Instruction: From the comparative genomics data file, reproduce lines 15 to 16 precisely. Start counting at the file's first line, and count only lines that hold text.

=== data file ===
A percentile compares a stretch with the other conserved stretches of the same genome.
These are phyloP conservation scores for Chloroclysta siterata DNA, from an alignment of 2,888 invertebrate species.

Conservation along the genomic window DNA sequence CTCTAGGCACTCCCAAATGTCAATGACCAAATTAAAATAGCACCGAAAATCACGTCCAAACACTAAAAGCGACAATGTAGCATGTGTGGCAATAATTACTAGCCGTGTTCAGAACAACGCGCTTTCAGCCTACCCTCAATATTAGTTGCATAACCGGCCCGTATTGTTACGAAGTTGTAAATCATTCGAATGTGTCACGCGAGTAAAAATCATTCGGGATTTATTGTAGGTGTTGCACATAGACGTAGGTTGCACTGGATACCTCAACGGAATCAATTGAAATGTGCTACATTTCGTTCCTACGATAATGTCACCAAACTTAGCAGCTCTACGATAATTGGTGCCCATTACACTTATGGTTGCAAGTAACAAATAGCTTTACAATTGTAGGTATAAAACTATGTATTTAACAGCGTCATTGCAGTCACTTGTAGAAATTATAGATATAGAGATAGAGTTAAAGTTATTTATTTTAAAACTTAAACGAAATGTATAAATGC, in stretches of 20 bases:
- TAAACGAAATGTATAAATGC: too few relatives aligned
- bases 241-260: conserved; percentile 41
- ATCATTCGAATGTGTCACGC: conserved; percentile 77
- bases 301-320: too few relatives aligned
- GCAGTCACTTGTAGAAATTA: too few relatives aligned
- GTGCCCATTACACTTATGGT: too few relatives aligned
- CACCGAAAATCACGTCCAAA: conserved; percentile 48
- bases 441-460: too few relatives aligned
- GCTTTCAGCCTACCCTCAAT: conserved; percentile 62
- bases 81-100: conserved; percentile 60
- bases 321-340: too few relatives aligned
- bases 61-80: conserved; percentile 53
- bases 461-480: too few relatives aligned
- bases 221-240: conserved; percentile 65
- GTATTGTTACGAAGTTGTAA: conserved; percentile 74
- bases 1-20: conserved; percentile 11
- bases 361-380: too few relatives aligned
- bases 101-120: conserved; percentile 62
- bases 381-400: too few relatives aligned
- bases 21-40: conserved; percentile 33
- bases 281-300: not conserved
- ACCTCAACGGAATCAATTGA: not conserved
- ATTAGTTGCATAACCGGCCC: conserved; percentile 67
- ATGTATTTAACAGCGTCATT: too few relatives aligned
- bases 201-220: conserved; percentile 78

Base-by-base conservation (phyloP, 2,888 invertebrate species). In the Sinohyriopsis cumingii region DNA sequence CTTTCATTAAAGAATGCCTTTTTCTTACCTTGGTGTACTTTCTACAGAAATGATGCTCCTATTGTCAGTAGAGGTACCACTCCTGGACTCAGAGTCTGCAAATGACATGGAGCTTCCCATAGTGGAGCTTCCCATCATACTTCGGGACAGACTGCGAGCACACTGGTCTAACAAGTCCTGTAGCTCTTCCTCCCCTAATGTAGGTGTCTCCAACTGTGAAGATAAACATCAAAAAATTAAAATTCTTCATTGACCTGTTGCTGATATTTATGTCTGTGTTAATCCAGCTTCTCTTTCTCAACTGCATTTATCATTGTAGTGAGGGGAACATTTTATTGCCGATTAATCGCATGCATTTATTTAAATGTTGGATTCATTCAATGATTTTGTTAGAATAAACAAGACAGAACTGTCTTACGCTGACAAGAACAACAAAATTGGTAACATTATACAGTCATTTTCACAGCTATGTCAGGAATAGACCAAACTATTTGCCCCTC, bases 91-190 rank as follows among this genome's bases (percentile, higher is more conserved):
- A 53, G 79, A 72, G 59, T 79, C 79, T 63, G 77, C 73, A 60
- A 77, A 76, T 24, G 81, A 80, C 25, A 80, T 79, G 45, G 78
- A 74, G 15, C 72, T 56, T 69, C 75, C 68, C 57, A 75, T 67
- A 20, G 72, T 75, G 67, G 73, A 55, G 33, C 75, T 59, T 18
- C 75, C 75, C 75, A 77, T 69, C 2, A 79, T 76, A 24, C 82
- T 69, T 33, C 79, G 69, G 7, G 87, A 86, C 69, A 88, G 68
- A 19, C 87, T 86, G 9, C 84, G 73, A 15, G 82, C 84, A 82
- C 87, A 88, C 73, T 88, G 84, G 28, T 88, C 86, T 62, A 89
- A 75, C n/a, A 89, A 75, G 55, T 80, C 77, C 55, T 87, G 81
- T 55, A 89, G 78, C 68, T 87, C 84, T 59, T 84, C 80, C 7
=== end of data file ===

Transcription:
- bases 61-80: conserved; percentile 53
- bases 461-480: too few relatives aligned